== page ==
Since Amy Madigan burst on the scene 33 years ago with her performance in the feature “Love Child,” she has worked extensively in film and TV, earned a supporting actress Oscar nomination for 1985’s “Twice in a Lifetime,” received an Emmy nomination for the controversial 1989 TV film “Roe vs. Wade” and appeared in such hits as “Field of Dreams,” “Uncle Buck” and “Gone Baby Gone.”
But it’s on a stage where Madigan feels most at home.
“It has always been live performance,” Madigan said. “From music to doing live theater, which opened up an avenue doing some television and film, it has always come from the performance side.”
Madigan is back in the theater, this time as director of the West Coast premiere of “Off the King’s Road,” a guest production at the Odyssey Theatre in Los Angeles. The drama was written by Neil Koenigsberg, a former publicist and manager of Madigan and her husband, Ed Harris, now a producer of films, including 2014’s “The Giver.”
“Off the King’s Road” revolves around a widower who travels to London shortly after the death of his wife and checks into a small residential hotel.
“I appreciate Neil tackling a very difficult subject of moving through life and how do you access that,” the effusive actress said in the green room of the Odyssey.
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Madigan, 64, had directed a play before but wouldn’t have called herself a theater director, “nor was I looking for a piece to do,” she said. “But this came to me in a very personal, natural way.”
She was the right person for the intimate play, Koenigsberg said. He and Madigan clicked when they met years ago.
“It has been a great friendship,” he said. “I fell in love with Amy and her smarts; I think she has the goods. She is a serious, deep person.” (The play, which did not receive a favorable review in The Times, is scheduled to run through Aug. 2.)
Acting was not Madigan’s first career choice.
Born in Chicago, daughter of journalist John Madigan, Amy was a rock singer when she moved to L.A. in 1974.
“I miss music every day,” she said. “It’s very visceral and emotional. You can pack something into three minutes, and you can’t do that in any other medium.”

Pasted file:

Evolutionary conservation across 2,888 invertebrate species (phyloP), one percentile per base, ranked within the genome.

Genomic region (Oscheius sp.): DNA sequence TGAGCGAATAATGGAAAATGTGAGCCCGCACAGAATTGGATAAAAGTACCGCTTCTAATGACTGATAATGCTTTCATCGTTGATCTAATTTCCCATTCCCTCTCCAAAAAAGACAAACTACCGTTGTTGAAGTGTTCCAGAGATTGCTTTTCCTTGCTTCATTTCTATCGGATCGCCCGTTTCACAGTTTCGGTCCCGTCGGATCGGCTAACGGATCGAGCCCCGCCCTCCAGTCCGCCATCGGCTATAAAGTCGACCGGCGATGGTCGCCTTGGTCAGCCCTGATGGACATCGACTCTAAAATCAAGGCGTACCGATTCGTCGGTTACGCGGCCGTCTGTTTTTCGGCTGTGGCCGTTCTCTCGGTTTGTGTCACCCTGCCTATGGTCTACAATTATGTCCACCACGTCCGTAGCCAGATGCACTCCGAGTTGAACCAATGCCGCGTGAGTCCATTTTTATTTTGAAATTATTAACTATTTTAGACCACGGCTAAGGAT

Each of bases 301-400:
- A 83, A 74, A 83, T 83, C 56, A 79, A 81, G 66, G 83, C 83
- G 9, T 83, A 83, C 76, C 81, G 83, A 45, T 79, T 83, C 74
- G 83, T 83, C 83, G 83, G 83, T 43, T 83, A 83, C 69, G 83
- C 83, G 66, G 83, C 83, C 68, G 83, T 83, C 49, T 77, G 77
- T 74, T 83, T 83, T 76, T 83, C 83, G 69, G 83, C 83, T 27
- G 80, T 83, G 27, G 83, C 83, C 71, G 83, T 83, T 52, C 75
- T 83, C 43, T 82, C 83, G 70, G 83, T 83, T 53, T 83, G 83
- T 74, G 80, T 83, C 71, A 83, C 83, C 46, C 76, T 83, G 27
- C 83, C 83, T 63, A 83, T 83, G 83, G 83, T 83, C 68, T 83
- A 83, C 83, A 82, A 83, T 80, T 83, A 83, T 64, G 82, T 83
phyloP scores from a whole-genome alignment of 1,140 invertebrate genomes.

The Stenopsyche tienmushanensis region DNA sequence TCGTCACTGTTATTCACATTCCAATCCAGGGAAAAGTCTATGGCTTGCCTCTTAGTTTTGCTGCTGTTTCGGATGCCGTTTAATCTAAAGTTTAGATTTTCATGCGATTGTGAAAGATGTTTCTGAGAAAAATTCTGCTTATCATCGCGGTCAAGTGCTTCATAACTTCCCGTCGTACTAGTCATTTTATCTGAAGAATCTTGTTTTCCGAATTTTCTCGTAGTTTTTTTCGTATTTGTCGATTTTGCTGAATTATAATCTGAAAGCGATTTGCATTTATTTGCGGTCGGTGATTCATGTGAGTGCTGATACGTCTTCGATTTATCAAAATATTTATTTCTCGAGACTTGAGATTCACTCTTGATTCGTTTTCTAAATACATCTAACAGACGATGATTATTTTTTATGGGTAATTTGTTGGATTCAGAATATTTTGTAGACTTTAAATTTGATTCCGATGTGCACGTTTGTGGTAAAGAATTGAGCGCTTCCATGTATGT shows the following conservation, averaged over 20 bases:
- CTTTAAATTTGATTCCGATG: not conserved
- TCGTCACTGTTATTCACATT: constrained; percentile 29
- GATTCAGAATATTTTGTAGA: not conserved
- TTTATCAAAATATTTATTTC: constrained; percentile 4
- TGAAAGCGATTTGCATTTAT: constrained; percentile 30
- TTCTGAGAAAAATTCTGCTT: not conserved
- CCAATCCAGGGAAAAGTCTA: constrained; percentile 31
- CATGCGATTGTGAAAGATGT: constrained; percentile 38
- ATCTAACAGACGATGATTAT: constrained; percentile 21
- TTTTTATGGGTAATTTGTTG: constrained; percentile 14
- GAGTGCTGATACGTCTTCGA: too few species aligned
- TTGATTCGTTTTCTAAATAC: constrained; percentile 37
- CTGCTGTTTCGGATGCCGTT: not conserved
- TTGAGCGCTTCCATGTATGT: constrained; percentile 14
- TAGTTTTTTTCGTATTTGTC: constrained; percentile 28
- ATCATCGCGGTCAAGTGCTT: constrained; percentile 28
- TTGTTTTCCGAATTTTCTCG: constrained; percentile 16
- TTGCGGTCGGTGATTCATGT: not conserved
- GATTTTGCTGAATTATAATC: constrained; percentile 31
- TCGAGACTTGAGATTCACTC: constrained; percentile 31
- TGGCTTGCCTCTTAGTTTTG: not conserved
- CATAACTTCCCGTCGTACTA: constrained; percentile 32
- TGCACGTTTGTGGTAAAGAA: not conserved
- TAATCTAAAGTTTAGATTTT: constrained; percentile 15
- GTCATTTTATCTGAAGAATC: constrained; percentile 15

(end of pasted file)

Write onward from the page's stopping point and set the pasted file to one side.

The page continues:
But eventually she realized that she needed a change.
“I had been working in [music] for a very long time,” she said. “I am not a writer, so I wasn’t generating my owner personal material. I just felt myself kind of hitting the same brick wall.”
She had acted in plays throughout her school years and loved it, so with the prompting of a friend, she said, “I made this right turn.”
Madigan and Harris have since become the contemporary incarnation of great acting couples such as Katharine Hepburn and Spencer Tracy, and Hume Cronyn and Jessica Tandy. They have frequently collaborated on stage and in such films as “Alamo Bay,” the 1985 Louis Malle picture, and “Pollock,” the 2000 biopic on painter Jackson Pollock, which Harris also directed.
“We’re different people,” she said. “But about the important things we are very like. We prepare differently, and we rehearse differently, but it just works for us.”
She first took notice of Harris in 1980 when he was appearing in an L.A. production of Sam Shepard and Patti Smith’s landmark “Cowboy Mouth.”
“A year later, we did a play together called ‘prairie avenue’ by Edward Allan Baker at that little theater on Melrose Place,” she said, referring to a production whose full title was “what’s so beautiful about a sunset over prairie avenue.”
Madigan and Harris tied the knot the in fall 1983 while making “Places in the Heart.” Their only child, Lily, 22, is going into her senior year at Reed College in Portland, Ore.
Like so many actresses older than 50, Madigan has had difficulties finding meaningful roles.
“My husband works a lot more than I do,” said Madigan, who has two indie films in the can.
“You know what the situation is. The reality is you have to make your peace with it sometimes even when you have a depressive day, which I still have.”
She and Harris last appeared on stage together in 2012 at the Geffen Playhouse in Beth Henley’s “The Jacksonian” and off-Broadway the following year in the same play. Next year they are returning to New York in the New Group’s revival of Shepard’s Pulitzer Prize-winning “Buried Child.”
“It hasn’t been done in 20 years in New York,” she said. “It is a big, giant piece. I am somewhat nervous and apprehensive, but I think that’s a good place to be right now. Once you get in the rehearsal room, you can work things out.”